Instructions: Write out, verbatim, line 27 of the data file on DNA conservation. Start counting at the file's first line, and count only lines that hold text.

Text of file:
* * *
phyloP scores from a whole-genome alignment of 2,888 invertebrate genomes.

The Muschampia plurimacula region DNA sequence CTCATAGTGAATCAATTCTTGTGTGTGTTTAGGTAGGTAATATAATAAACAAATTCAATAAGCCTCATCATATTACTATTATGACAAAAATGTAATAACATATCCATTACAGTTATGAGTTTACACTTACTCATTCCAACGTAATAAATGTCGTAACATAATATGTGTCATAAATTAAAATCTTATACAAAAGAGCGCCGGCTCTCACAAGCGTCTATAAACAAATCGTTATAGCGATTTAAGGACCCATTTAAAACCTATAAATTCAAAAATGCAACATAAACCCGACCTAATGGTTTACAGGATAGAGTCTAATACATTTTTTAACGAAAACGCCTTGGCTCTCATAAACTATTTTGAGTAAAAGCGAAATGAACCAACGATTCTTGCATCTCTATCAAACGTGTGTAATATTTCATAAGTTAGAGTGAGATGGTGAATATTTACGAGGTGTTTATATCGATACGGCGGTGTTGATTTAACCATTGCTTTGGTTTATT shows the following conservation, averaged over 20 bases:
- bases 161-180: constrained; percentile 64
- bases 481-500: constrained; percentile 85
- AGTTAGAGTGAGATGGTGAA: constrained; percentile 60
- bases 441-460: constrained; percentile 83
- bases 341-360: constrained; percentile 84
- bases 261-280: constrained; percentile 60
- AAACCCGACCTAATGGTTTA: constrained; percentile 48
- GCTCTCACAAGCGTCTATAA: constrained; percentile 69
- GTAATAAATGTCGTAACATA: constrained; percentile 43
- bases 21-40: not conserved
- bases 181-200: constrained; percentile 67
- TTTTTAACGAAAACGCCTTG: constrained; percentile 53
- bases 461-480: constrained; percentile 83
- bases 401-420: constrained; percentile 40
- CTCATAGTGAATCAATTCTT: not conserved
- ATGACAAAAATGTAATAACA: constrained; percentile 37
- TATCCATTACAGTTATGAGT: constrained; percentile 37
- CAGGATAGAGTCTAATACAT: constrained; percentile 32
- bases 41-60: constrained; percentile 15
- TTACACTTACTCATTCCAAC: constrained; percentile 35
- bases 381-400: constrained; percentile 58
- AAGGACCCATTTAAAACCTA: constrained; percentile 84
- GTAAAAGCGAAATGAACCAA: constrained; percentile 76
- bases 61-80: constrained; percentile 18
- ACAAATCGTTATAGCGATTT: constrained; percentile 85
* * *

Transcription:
- ACAAATCGTTATAGCGATTT: constrained; percentile 85